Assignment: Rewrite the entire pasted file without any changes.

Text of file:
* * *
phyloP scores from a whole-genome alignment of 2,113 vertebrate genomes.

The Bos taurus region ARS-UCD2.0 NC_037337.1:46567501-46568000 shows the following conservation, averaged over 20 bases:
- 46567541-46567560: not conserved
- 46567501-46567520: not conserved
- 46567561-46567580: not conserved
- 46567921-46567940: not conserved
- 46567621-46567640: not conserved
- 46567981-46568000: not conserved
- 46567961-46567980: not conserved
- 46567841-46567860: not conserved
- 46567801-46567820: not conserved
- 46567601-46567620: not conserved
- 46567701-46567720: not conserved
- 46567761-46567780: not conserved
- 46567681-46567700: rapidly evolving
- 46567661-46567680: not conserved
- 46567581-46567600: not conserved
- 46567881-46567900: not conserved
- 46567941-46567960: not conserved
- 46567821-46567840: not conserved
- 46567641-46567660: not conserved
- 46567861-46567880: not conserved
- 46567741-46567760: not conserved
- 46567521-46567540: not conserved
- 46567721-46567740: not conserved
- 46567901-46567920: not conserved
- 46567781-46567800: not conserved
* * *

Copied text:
phyloP scores from a whole-genome alignment of 2,113 vertebrate genomes.

The Bos taurus region ARS-UCD2.0 NC_037337.1:46567501-46568000 shows the following conservation, averaged over 20 bases:
- 46567541-46567560: not conserved
- 46567501-46567520: not conserved
- 46567561-46567580: not conserved
- 46567921-46567940: not conserved
- 46567621-46567640: not conserved
- 46567981-46568000: not conserved
- 46567961-46567980: not conserved
- 46567841-46567860: not conserved
- 46567801-46567820: not conserved
- 46567601-46567620: not conserved
- 46567701-46567720: not conserved
- 46567761-46567780: not conserved
- 46567681-46567700: rapidly evolving
- 46567661-46567680: not conserved
- 46567581-46567600: not conserved
- 46567881-46567900: not conserved
- 46567941-46567960: not conserved
- 46567821-46567840: not conserved
- 46567641-46567660: not conserved
- 46567861-46567880: not conserved
- 46567741-46567760: not conserved
- 46567521-46567540: not conserved
- 46567721-46567740: not conserved
- 46567901-46567920: not conserved
- 46567781-46567800: not conserved